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Serbian Radicals Elicit Church Sympathy
Serbs traditionally associate the word 'obraz' or 'cheek' with honour, but an eponymously named right-wing group, claiming to champion Orthodox values, is being dismissed by its detractors as little more than a bunch of fascists.
The symbol Obraz - a six-pointed cross - can now be found on walls and shop windows around the capital. The group has rapidly gathered momentum over the past two years - garnering the support of disaffected youths, intellectuals and professionals.
Ten years of the Milosevic regime, a crushed economy and a roster of lost wars has left Serbia weak, defensive and a breeding ground for extremists.
Obraz was founded four years ago, with a supporter base of around 200. Some now estimate that its ranks have swelled to around 30,000, with chapters in Serbia, Montenegro and Republika Srpska.
Members have inherited the former regime's paranoid-nationalist stance. They claim Serbs are the only Europeans without their own national state and that their enemies are out to destroy them. Foes include the usual suspects: Zionists, Croats, Albanians, Bosniaks, democrats, bogus peace-brokers, religious sects, homosexuals, drug addicts and criminals etc.
Their website makes no bones about the movement's hatred of Croats and Bosniaks, accusing the former of stealing their culture and language as well as being responsible for "killing, expelling and forcibly assimilating three million Serbs" in the last two hundred years alone. The latter are charged with being spiritually "even more worthless than the Croats".
Albanians are maligned and warned that they will endure "the justifiable ire of the Serbian people".
This sort of vitriol has, not unsurprisingly, attracted the attention of the Humanitarian Law Fund, FHP. Headed by Natasa Kandic, it has asked the state authorities to use legislation which bars incitement to ethnic and religious hatred.
Yet, one of Obraz's leading figures Nebojsa Krstic claims that they are in no way an extreme organization - and are actually the victim of libel propagated by the ruling coalition and anti-Serbian NGOs.
Krstic, a sociologist by training, first appeared as a writer and critic in the early nineties, launching the slick Obraz magazine in 1993. He was one of the most vocal critics of the NATO bombing, which he claimed was targeting "pregnant women, babies, children and the infirm who are guilty only because they are alive, more precisely, only because they are Serbs".
But, even at that time, the group had limited support. That was not the case one year later, when on the feast-day of the movement's patron saint King Milutin, it was next to impossible to get to the Obraz offices on account of the crowd of burly, crop-headed youths outside.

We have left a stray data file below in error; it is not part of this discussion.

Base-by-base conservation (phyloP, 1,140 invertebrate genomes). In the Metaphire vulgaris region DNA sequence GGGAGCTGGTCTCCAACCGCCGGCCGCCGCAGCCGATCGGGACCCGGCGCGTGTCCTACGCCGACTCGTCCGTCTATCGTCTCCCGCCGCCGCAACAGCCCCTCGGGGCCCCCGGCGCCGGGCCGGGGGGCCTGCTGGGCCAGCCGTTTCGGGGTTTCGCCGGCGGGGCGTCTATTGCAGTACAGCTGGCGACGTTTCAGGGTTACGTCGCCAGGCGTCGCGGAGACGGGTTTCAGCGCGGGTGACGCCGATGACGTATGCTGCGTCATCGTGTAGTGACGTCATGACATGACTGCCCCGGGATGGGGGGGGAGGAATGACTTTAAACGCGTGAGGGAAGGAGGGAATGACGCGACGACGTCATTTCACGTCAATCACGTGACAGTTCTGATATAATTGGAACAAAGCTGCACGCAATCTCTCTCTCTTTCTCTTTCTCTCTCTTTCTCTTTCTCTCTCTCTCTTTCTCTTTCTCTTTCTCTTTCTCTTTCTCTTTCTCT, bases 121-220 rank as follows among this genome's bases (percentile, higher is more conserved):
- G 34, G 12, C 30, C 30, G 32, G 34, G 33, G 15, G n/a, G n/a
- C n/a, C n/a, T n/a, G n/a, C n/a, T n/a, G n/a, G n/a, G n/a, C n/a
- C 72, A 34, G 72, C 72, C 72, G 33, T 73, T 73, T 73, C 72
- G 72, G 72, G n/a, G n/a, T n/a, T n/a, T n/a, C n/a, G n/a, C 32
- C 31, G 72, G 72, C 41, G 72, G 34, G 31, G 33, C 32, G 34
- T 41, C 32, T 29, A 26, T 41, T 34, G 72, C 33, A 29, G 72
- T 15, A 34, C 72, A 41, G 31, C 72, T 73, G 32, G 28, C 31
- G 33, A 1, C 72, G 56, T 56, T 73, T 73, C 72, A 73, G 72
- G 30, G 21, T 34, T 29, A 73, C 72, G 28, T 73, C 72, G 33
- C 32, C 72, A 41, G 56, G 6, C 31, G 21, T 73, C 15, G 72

These people were not entirely representative of the organization according to Krstic. He says it also counts among its supporters university professors, doctors, lawyers and engineers. But, it seems, well-known members are keen to guard their anonymity.
"I think that Obraz is the only genuine, authentic Serbian organisation that has a sincere Serbian orientation," said Milan, a Belgrade university student who recently signed up. "I believe that it is most important for us Serbs to return to ourselves and God."
With stock messages pushing "Orthodox nationalism instead of godless internationalism" and "faithful statesmen instead of godless traitors", Obraz has won over the sympathy of many in the Orthodox Church.
" This is an honourable and honest movement whose goal is to turn the Serbs who have been in the spiritual and moral dump for a long time into the people to be admired by the entire Europe and the world," said senior Church figure Dragan Terzic.
Liberals beg to differ, asserting that the movement is merely a slicker version of radical elements who once supported extremist figures like Vojislav Seselj. Their purpose, say observers, is to divert attention away from Serbia's fundamental economic problems by looking for foreign scapegoats for the country's very real woes.
Branislav Jelic of the Civic Alliance of Serbia sees the group as a hangover from the former regime which fomented religious and ethnic divisions, hatred and xenophobia.
The FHP has so far refrained from bringing charges against Obraz for inciting ethnic and religious hatred, preferring to wait to see if the public prosecutor moves against the group.
FHP lawyer Igor Olujic insists, however, that Obraz is not the only extremist group in Serbia. Radicals not necessarily connected to the organisation have desecrated Jewish graves and daubed anti-Roma graffiti - featuring slogans such as "Out with Roma, Serbia for the Serbs" - on the walls of a Belgrade theatre and cinema.
For Olujic, Obraz is symptomatic of a growing tide of extremist right-wing sympathisers. He is urging the issue be brought to the fore and debated openly before the movements attract even more support.
Suzana Sudar is a journalist for Belgrade weekly Oko
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